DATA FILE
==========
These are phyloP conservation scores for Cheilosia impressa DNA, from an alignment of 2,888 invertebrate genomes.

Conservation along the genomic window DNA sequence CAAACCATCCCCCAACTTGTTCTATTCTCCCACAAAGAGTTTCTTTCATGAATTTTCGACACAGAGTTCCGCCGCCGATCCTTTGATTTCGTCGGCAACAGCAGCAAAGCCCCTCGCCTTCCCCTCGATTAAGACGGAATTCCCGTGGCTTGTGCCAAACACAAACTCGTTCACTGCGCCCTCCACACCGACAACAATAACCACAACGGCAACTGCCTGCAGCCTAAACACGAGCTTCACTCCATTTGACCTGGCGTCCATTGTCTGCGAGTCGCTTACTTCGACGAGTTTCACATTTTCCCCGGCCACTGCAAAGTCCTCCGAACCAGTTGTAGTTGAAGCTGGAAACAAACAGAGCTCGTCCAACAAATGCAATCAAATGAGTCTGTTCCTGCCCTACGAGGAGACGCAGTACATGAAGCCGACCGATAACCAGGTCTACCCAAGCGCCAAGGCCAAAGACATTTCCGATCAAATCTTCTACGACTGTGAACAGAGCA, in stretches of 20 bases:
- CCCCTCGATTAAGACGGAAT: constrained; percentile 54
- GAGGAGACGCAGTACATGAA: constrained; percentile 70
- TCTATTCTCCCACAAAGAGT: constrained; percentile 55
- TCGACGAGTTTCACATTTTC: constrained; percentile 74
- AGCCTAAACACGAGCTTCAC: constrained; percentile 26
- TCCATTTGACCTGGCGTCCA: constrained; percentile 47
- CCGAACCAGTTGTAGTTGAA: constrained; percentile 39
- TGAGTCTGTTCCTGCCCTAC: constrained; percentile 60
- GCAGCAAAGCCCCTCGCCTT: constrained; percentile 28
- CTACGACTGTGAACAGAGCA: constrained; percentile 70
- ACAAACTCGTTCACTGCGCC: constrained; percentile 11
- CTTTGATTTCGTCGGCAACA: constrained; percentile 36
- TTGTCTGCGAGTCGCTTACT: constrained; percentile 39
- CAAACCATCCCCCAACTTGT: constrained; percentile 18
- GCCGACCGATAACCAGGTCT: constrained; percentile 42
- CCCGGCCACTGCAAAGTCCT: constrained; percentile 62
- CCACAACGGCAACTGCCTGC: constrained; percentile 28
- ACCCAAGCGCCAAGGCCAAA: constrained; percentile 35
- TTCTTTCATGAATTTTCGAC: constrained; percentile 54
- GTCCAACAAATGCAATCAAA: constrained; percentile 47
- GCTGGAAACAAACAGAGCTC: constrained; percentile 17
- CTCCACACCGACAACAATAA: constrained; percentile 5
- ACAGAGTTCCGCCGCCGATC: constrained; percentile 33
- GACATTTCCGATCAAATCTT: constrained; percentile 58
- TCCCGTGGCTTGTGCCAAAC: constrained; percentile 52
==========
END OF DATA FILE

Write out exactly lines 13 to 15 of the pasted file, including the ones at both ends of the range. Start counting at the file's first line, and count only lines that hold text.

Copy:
- ACAAACTCGTTCACTGCGCC: constrained; percentile 11
- CTTTGATTTCGTCGGCAACA: constrained; percentile 36
- TTGTCTGCGAGTCGCTTACT: constrained; percentile 39